The Derby Line Wind Project is dead, for now.
Developer Chad Farrell of Encore Redevelopment announced Friday afternoon that he has voluntarily withdrawn a plan for two large wind turbines on two Derby farms near the Canadian border, citing mounting costs and international controversy that threatened to overwhelm the resources of his firm and state utility regulators.
Farrell said he will try to come back next year with a one-turbine project, focusing on the *
But Farrell said he has abandoned the idea for a turbine for the Smugglers Hill Farm owned by the Chases because of its proximity to the border.
“Encore will not pursue the turbine on Smugglers Hill Farm any further,” Farrell stated.
Farrell and partners announced the project last summer to cautious optimism because of initial community support for the farmers who want the income that the wind energy would create and the lack of opposition.
But mistakes, bad legal advice about Canadian abutters, and other delays proved fatal, including failing to notify abutting landowners in Vermont. That led to a a slow burn of gathering opposition that spilled across the border.
As of Friday, seven different groups of Canadian residents were seeking to intervene in the process. The local member of Canadian Parliament had sought Canadian government input, and with Stanstead Mayor Philippe
And a Quebec renewable energy association said the turbine on Smugglers Hill Farm would be too close to Canadian homes, under Canadian standards.
And opposition in the border towns in Vermont was growing. Unlike other large wind projects, where the lure of huge wind turbine tax payments prompted votes of support in rural host towns of Sheffield and Lowell, the financial incentive for Derby was going to be minimal for two turbines.
In the end, Derby didn’t hold a town-wide vote, and the Derby Select Board was divided, with more opposed than in favor. Holland Select Board was set to vote June 4, likely to oppose it. Derby Line Village voters and Stanstead’s town council had already voted against it.
Derby Selectman Karen Jenne, who opposed the project from the beginning, said she was pleased with the decision by Encore.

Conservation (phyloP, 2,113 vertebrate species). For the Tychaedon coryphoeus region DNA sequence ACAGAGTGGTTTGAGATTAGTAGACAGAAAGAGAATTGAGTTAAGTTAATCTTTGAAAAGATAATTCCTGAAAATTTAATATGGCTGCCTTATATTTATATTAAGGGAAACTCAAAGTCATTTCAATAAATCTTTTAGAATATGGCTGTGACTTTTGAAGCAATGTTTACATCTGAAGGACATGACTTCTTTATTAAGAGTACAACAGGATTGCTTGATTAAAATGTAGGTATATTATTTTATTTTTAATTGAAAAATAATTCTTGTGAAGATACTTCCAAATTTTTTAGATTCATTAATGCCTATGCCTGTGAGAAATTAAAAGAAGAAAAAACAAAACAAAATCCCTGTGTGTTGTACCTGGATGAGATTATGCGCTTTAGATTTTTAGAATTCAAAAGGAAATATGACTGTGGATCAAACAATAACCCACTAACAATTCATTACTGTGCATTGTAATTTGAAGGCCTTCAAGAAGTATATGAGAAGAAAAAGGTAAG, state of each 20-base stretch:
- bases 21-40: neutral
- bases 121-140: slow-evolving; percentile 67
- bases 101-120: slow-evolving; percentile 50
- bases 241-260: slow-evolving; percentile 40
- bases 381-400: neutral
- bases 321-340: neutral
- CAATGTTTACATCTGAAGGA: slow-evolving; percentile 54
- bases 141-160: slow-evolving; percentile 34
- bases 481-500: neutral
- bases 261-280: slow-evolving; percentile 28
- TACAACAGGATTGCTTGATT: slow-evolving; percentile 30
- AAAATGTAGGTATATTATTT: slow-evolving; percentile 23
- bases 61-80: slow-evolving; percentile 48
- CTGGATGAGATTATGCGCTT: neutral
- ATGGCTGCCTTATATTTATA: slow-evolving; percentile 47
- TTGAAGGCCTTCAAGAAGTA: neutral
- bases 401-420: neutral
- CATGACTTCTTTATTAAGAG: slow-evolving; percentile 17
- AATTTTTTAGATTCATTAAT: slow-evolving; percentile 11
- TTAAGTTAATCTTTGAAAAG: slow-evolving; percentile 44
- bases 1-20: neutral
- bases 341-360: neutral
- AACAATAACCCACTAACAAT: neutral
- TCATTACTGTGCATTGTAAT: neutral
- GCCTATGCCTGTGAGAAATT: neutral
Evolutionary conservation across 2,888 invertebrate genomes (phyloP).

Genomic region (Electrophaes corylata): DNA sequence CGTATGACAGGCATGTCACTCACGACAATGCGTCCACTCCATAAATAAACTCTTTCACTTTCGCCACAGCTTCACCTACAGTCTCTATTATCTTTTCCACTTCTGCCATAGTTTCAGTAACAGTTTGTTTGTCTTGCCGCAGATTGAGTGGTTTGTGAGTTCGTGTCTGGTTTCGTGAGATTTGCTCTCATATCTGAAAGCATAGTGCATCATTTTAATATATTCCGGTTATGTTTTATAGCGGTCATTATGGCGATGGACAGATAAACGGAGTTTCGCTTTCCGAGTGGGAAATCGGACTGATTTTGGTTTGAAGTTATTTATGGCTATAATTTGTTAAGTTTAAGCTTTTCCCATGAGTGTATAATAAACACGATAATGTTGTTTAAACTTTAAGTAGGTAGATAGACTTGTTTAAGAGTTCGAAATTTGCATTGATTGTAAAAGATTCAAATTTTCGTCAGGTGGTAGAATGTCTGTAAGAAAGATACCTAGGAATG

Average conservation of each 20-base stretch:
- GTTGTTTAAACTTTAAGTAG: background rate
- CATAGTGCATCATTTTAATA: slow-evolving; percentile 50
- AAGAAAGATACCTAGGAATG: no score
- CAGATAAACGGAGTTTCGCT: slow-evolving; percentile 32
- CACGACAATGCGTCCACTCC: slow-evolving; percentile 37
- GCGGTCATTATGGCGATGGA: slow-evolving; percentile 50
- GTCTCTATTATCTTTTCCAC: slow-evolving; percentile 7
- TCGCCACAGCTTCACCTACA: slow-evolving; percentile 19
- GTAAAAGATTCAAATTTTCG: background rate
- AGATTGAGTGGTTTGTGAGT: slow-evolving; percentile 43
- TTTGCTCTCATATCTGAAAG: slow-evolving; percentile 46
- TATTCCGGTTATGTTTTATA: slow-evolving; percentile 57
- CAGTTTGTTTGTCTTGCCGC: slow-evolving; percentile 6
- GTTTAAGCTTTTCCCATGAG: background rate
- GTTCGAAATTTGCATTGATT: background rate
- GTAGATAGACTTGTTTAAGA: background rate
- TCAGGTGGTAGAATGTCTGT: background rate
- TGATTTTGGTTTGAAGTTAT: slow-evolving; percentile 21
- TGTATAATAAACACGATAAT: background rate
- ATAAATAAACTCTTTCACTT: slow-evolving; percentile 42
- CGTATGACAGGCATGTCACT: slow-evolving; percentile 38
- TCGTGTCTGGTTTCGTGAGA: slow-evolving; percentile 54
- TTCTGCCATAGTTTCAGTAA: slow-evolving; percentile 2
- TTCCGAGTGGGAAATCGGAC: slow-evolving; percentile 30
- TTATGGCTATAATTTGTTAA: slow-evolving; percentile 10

“It’s the results of lots of hard work of the community on the border,” she said.
But Jenne said she would have to wait and see what Encore might do in reapplying for the Davis turbine.
Neither could Davis. The Derby farmer said he looked for years for a developer to put turbines on his property. Davis said recently that he picked Encore Redevelopment because it was a Vermont company that wanted to work with the local community, was interested in renewable energy, and was not ruthless like other energy developers.
He had been surprised at the opposition.
Jean Rousseau, member of Canadian Parliament for the Stanstead area, on Friday credited
“It’s their opposition to the project that made Encore question themselves,” Rousseau said.
He called the withdrawal a “first win,” saying he will wait to see what happens next.
“We have to be very vigilant.”
Derby resident Vicki Farrand-Lewis, who went from skeptic to strong opponent, said that it took hard work and effort in the entire community to achieve a partial success.
“We have appreciation for all the effort and time given by countless individuals, groups and governments to stop this project,” she said.
“The developer in withdrawing has admitted the international incident they have caused,” she said, adding that there were many deficiencies in the application by Encore.
“We believe this fight is not over,” she said, vowing to continue to oppose a project that is “inappropriate for this rural, residential international area.”
Farrell issued both a press release and filed a motion to withdraw his application before the PSB, keeping the right to reapply for the Davis turbine in early 2013.
“Encore believes that the two separate projects that comprise Derby Line Wind stand on their own respective merits and meet the high standards required for obtaining a certificate of public good before the state of Vermont’s Public Service Board,” Farrell stated in his press release.
“However, the mounting costs of defending these projects and continuing to develop both turbines have put the entire project at risk. In the spirit of compromise and in order to preserve the overall project, Encore is withdrawing the Smugglers Hill Farm turbine from the Vermont Standard Offer program,” he stated.
Encore’s plan was the only industrial wind turbine proposal to receive approval under the state’s Sustainably Priced Energy Development (SPEED) program for small renewable energy projects of 2.2 megawatts or less. Utilities must pay higher prices for electricity from SPEED projects.
Encore’s attorney Leslie
“To remove the international controversy that has distracted our public officials, including the (PSB) clerk’s office, and to focus its own efforts on the Grand View Farm project, Encore is withdrawing the Smugglers Hill Farm project from the Standard-Offer program.
“Of the two projects, the one proposed for Smugglers Hill Farm is the closest to the Canadian border and it is the project that has generated the most controversy,” she stated.
“However, Encore will continue to pursue the project at Grand View Farm,”
She stated that there was no point in wasting time, money and resources that “cannot lead to construction” without SPEED designation.
“Encore will use the coming months to conduct further outreach and education about the project so that a future filing will have additional demonstrated public support such as that exhibited in early public meetings in the affected communities on both sides of the border,” she stated.
*[note: story appears here as published on May 26, 2012. ~~NWW ed.]
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